For years, Americans have felt frustration over the lack of competition in the television industry. Cable costs increase every year , more than 40 percent during the last five years , but there are few if any options.
As would be expected, cable companies are more than happy with the current near-monopoly arrangement and are doing everything in their power to make sure consumers have no alternatives.
For consumers, there is good news and bad news. The good news is that potential competitors to cable , such as phone companies , have invested billions of dollars to develop alternative technology.
Internet Protocol Television (IPTV) can deliver video service over fiber-optic phone lines to homes across America. Companies such as Verizon, SBC, BellSouth and Qwest are all pushing to compete in this arena by offering television service. Technology providers are also investing in this project , Microsoft and Scientific Atlanta just announced a partnership to develop software for IPTV set-top boxes.
The bad news is that the cable companies are mounting a strong effort to block this challenge to the status quo, where they are the only game in town. They are joined in this battle by government officials, who want to hang onto 40-year-old franchising rules that were written to give cable companies control of individual markets (and deliver lots of franchise-fee collections to those government officials).
However, the regulations were created years ago when nobody could imagine the technology that is available today. In other words, these laws have certainly outlived their usefulness.
The cable companies are arguing that their rivals must obtain individual franchise agreements in each of the 30,000 cities and counties making up the franchise map. The process could take years, and those on the losing end will be consumers seeking a modernized communications system that brings growth and vitality to the economy.
Recently, a report by the market research firm, In-Stat, forecasted the explosion of IPTV across the world, but also pointed out that the U.S. will lag behind, precisely because of these burdensome franchising requirements.
The cable companies are thrilled with these cumbersome rules and want to use them to delay or thwart new participants in the market. Cable executives have been quoted in stories saying they want to use the regulations to "slow down" and "throw sand in the gears" of their competitors to prevent their entry into television service.
The obstruction doesn't stop there. In Texas, where the governor recently signed legislation reforming the state's franchising rules, the cable industry immediately filed a lawsuit against the bill. They could not convince the state Legislature to keep in place these outdated directives that undermine the free market, so they have turned to the courts in a last ditch effort.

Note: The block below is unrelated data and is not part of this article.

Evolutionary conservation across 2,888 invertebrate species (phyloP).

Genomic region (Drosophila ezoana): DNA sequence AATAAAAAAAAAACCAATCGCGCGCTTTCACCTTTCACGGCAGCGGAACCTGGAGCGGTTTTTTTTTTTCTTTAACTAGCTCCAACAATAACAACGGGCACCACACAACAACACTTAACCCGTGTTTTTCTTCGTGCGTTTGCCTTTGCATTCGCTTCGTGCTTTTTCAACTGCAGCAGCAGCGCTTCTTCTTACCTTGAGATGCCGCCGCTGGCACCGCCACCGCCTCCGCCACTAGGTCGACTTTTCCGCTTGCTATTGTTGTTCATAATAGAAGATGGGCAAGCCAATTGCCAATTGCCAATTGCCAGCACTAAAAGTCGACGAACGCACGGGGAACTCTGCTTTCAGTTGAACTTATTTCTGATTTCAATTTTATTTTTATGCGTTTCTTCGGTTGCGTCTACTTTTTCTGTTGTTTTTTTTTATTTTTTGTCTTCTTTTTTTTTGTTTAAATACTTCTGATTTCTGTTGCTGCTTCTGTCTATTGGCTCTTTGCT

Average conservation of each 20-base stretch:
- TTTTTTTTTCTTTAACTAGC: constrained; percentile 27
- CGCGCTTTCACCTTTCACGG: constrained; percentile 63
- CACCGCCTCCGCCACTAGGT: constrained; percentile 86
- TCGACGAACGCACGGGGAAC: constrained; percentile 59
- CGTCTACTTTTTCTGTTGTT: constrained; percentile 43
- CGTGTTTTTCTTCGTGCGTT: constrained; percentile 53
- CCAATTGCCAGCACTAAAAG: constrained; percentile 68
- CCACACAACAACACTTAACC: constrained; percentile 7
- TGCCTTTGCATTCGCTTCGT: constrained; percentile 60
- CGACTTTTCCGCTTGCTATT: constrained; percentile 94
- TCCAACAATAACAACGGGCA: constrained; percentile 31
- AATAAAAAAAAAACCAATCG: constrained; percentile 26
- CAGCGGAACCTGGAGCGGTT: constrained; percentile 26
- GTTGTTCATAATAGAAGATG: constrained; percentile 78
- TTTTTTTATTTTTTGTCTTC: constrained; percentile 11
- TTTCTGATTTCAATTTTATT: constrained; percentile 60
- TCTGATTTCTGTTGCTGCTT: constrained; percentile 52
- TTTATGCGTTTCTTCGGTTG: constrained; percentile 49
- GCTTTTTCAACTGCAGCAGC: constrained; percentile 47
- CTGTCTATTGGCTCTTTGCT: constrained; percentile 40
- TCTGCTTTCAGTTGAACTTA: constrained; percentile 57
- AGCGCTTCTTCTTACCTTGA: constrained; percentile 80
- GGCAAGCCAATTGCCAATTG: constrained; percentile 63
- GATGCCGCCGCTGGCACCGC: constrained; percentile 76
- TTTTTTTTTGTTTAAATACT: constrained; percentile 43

There may be a light at the end of the tunnel for Americans, who so far have been denied the very choices available now to a growing number of consumers in countries such as Japan and Italy.
The recently passed Texas law will allow companies to obtain a statewide franchise, rather than obtain hundreds or thousands of individual franchises. This is a much more efficient process that will speed up the arrival of new entrants into the TV market.
This Texas legislation could serve as a model for other states. Meanwhile, at the federal level, Congressional leaders such as Sen. John Ensign, R-Nevada, Rep. Marsha Blackburn, R-Tennessee, and Sen. Jay Rockefeller, D-West Virginia, have offered solutions to do away with local franchising rules and create modernized telecommunications laws that reflect the technological advances of our times.
As these efforts move forward, we can be certain that the cable companies will pull out all the stops to derail reform and cement their hold on the market. They will be joined by their allies , local politicians and regulators , who are afraid of losing "control" of television service and losing revenue from the new franchise fees they hope to amass.
It's time to say no to the self-interested parties and put in place policies that nurture free-market competition. Not only will these changes benefit consumers looking for more choices, but they will also be a boon to the economy.
The investment community will recognize these reforms through increased investments in the tech sector. This win for consumers will be a win for the nation as it will help us lead the world in 21st century communications, not lag behind.
John Berthoud is the president of the National Taxpayers' Union.